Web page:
10 tips… for athletes setting up a Facebook fan page

Facebook

Facebook is the second most popular social networking site in the world with over 1 billion active users. With Facebook it is essential to choose how you would like to use it; as a personal communication tool to stay in touch with friends and family (especially if you spend lots of time away on training camps or competitions), or as a way of promoting you and your sport. If you want to use it for promotion you can either make your regular page open to everyone (which has lots of risks) or you can set up a fan page which can be used for more general social media posts.

A fan page means you can separate out private and public information, and build a more external focused community. There is a limit on the number of friends you can have on a regular page, but no limit to the number of likes a fan page can have. These pages are also indexed in search engine results, so they can be found more easily. You can make someone an administrator of a page on your behalf so they can post for you if you are in competition mode and trying to get into the bubble and staying away from all social media. It will allow you to reach thousands of potential fans by creating a large base of followers, which in turn can help you get funding and sponsorship.

  1. When you set up your fan page the most important thing is to use your name or, if it is taken, differentiate by using your sport. My sporting ability is not worthy of a fan page however if I was significantly faster in my sport it would be Josie Perry Triathlete.
  2. Once the page is created make your profile a professional picture, your cover picture a great action shot and make your biography relevant and up to date. Include links to your other sites (Twitter, Instagram, blogs or website). Make sure you have the right to put up the pictures you do so you don’t end up with a large copyright bill.
  3. Many Facebook pages look unprofessional, are out of date or just look like they were set up to try to get sponsorship. So doing yours properly will make it stand out positively. Great content will get you more followers (or Likes) so really focus on creating value for followers so they feel they get lots of benefit by following.
  4. Decide what you would like the tone of your content to be. Do you want to be seen as funny and entertaining? Factual and interesting? An expert on your sport? A commentator on your sport. Choosing this tone early on helps you put out suitable content straight away.
  5. Take people behind the scenes – what more do they learn from following your page that they wouldn’t see without it. The daily routine of training may be dull to you but the life of an athlete is interesting to many people. If you are travelling to competitions shots from the country you are in are great, and any insight for how things are done differently in the country you are visiting.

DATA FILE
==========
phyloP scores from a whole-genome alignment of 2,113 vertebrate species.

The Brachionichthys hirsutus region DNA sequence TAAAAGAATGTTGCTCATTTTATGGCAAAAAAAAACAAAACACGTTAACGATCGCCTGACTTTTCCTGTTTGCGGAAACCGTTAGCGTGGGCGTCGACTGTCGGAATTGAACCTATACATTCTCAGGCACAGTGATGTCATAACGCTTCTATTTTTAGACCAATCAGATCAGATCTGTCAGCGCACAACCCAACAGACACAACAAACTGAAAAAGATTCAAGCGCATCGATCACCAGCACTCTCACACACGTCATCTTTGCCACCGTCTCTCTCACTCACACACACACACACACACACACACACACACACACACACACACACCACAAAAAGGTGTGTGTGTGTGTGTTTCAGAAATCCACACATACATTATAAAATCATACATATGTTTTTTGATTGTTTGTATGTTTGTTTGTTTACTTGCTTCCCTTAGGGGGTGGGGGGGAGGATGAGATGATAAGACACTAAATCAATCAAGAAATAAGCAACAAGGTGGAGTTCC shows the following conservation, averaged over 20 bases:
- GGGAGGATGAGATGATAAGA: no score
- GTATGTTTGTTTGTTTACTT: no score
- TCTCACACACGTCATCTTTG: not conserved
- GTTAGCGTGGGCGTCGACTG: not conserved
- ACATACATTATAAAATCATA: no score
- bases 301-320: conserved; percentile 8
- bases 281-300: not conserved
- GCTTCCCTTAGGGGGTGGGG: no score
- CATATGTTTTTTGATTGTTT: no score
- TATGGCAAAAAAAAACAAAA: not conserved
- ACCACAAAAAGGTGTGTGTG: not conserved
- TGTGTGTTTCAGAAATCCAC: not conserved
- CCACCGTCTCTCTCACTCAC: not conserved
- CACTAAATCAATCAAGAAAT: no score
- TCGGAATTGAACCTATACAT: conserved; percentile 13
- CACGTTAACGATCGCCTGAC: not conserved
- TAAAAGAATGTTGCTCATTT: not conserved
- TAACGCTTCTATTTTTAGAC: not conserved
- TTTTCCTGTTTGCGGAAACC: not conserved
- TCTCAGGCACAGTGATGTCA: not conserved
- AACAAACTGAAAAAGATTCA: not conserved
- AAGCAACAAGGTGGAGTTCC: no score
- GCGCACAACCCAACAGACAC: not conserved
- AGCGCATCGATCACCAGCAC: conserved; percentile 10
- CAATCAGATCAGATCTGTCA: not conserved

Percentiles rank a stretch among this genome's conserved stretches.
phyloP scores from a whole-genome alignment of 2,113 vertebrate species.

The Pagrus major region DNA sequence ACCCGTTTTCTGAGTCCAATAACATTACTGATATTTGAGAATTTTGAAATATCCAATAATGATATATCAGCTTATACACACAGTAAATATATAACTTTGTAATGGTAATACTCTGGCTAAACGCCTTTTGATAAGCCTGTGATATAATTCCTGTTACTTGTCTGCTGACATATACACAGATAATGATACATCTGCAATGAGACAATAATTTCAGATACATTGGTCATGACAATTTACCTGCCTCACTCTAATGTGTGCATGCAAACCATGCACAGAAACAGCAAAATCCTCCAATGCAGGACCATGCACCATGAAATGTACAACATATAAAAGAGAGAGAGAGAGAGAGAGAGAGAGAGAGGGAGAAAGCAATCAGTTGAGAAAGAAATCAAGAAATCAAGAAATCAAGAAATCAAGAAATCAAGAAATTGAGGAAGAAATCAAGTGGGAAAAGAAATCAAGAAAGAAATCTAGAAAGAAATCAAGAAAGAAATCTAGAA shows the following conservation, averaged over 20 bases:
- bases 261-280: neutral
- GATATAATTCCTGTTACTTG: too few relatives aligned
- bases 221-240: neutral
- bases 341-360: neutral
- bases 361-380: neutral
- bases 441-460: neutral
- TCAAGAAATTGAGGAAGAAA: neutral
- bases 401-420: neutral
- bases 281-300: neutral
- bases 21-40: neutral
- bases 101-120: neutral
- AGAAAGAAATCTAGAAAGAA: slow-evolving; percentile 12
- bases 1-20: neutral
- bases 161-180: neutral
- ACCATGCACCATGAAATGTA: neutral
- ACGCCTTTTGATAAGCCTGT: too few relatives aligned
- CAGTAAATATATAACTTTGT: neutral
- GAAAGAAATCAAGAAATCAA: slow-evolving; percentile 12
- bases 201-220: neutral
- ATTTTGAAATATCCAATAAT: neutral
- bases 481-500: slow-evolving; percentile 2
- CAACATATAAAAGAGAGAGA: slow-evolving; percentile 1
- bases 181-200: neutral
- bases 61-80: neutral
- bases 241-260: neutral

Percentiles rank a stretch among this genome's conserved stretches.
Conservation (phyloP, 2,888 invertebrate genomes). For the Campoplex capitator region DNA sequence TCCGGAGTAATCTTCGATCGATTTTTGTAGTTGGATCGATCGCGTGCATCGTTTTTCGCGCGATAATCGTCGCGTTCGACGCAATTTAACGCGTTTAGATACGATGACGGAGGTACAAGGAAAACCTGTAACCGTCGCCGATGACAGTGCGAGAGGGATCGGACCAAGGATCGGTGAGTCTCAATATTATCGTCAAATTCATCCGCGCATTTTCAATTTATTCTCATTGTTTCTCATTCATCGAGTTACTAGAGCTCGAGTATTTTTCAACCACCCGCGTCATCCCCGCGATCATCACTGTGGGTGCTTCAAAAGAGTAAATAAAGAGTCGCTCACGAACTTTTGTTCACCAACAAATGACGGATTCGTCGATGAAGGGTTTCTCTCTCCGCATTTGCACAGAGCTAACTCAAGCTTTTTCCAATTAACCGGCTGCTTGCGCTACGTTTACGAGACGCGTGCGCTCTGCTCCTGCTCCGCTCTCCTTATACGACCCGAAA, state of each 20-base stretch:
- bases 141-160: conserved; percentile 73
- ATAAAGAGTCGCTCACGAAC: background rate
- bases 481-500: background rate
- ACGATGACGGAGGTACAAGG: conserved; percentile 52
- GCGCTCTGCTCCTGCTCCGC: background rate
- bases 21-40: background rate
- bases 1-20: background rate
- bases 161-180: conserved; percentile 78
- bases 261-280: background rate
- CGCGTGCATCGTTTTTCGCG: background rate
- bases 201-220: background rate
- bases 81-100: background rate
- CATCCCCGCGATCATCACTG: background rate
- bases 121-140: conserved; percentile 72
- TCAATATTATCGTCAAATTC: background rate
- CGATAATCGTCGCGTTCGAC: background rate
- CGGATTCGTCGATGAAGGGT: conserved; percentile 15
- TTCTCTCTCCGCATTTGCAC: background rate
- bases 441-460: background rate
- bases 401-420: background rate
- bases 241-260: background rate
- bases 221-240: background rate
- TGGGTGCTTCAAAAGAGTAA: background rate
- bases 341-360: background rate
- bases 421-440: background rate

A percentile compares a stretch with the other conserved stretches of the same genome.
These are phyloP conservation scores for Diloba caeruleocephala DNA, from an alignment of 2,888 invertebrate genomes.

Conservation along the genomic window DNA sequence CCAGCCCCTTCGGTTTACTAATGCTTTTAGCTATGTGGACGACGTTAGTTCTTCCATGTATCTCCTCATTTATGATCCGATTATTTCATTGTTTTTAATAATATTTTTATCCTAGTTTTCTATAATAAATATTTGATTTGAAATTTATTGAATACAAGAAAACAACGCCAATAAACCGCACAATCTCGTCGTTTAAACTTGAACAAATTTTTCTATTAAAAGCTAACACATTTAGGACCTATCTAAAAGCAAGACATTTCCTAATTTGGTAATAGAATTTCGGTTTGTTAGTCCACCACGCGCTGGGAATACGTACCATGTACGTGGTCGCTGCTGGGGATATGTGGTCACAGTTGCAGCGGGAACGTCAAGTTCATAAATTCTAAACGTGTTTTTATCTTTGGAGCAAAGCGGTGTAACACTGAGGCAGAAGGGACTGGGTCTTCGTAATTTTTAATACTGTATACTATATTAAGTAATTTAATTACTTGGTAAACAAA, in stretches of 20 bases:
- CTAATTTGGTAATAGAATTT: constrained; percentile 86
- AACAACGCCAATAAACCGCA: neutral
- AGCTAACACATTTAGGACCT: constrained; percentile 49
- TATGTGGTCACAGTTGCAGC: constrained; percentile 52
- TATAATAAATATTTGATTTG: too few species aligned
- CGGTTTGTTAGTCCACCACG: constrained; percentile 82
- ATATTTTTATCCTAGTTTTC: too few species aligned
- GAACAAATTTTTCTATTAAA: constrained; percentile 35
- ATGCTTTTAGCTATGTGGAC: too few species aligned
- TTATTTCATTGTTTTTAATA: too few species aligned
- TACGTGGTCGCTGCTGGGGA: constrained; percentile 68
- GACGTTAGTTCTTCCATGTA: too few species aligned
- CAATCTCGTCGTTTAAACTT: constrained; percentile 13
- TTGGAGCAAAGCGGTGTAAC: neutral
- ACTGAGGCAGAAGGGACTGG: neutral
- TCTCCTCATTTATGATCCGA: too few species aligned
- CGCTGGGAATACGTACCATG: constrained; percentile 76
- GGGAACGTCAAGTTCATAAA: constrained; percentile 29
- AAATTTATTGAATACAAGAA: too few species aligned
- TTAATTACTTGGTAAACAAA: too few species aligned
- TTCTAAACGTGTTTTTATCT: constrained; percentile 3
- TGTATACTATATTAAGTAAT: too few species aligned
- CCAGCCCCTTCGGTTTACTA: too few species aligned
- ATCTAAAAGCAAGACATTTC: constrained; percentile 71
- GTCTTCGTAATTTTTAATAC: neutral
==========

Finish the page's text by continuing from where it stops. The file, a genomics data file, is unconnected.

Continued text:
6. Put up your schedule of matches or races – with links to buy tickets or ways to get involved (even race themselves).
  7. If you have any tips or information you have been taught or told by the experts who support you (physios, psychologists, strength and conditioning experts, nutritionists) then share these. This technical expertise will be really well received.
  8. You can upload video directly to Facebook so it plays automatically in your friend’s news feeds. Facebook’s algorithm likes videos which are directly uploaded so they will get more exposure. Think about what might be of interest; particularly training or prep before competitions. A highlight reel of matches or races. Something which works well for this is a video diary around big events so people can see how your training is going leading up to your competition or big event. If you have a high enough profile you can host a Q&A to answer live questions yourself or for you to interview experts you work with.
  9. If you want to give extra thanks to sponsors and more value for their sponsorship you can give them some space on your page with their logo, reviews of their products and how you use them, run a give-away of their products, put up posts with discount codes, put up videos of you using their products or speaking to their staff at company days, thank them for their support. You can use your page to thank others who support you like your coach, physio, strength and conditioning coach, psychologist or nutritionist.
  10. You can share other people’s content: You can set up a Google Alert to find out if anything is posted about you online (it will send you an email if your name is mentioned on a website) and then share that. You can also use a website called Mention (mention.com/en/) to tell you if anything comes up online about your sport so you have access to the latest news and information on your sport to be able to share with your followers.

 

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